Twitter is working on a few concepts that are aimed at allowing users to better control who can see their tweets. A company designer has shared an idea in which the microblogging website may allow the Twitterati to share a particular tweet to a certain group of “Trusted Friends.” This is like Instagram’s “Close Friends” feature that allows Instagrammers to share Stories to a certain group of people. Another early idea that the social media platform is working upon is Facets that will let users tweet from distinct accounts from within a single account.
As per a tweet by a designer at Twitter, the microblogging platform is “exploring a bunch of ways to control who can see your Tweets”. He shared two ideas while highlighting that the company is “not building these yet.” The first one is having a group of “Trusted Friends” who will qualify to be a group that a user wants to see particular tweets. The feature may allow that user to see trusted friends’ tweets first. This will essentially mitigate the problem of toggling tweets from public to protected and juggling between alternative accounts, if you have multiple handles.
The second idea is aimed at people who have multiple handles like one for personal use, and one for work. The designer tweeted that a feature — that may be called Facets — will let a user tweet from multiple handles from one account, instead of switching between multiple accounts and post the same tweet. Furthermore, followers may also have an option to follow “the whole account or just Facets they’re interested in.”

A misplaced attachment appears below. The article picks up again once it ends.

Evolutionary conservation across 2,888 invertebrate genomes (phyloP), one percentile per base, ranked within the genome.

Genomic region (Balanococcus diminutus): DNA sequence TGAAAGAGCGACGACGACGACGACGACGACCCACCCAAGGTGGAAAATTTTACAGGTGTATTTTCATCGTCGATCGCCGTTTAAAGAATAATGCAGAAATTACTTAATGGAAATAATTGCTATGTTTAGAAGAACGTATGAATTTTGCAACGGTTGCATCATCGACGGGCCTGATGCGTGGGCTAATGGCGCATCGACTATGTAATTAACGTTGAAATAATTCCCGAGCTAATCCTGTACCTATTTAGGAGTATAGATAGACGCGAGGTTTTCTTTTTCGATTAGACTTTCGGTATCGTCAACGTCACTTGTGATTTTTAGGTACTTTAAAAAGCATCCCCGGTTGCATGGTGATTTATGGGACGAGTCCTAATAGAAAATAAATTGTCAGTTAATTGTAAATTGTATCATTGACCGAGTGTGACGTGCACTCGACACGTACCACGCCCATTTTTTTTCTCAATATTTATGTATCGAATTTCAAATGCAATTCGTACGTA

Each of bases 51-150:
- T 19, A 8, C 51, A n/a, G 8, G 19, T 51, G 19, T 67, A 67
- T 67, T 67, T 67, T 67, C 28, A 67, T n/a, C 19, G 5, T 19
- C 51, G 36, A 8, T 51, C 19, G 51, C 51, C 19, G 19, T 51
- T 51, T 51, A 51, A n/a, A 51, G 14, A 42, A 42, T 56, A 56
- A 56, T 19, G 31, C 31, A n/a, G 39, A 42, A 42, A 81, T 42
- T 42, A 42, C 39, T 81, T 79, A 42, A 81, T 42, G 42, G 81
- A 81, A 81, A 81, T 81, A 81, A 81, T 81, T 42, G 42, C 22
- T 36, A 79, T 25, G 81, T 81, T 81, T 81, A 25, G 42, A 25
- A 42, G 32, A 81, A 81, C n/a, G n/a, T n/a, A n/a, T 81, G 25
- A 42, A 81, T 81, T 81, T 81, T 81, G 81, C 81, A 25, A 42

There is also a feature called Reply Language Prompts that is reportedly under consideration. As per a TechCrunch report, this feature will allow Twitter users to choose phrases and/ or words they don’t want the respondents to post in their tweets. For example, if someone writes a swear word in a reply to your tweet, he/ she will be greeted by a prompt asking him/ her to reconsider the language they’re using in the reply. The words and phrases chosen by the user will be highlighted in the prompt. This, however, will not stop the respondent from tweeting the reply.
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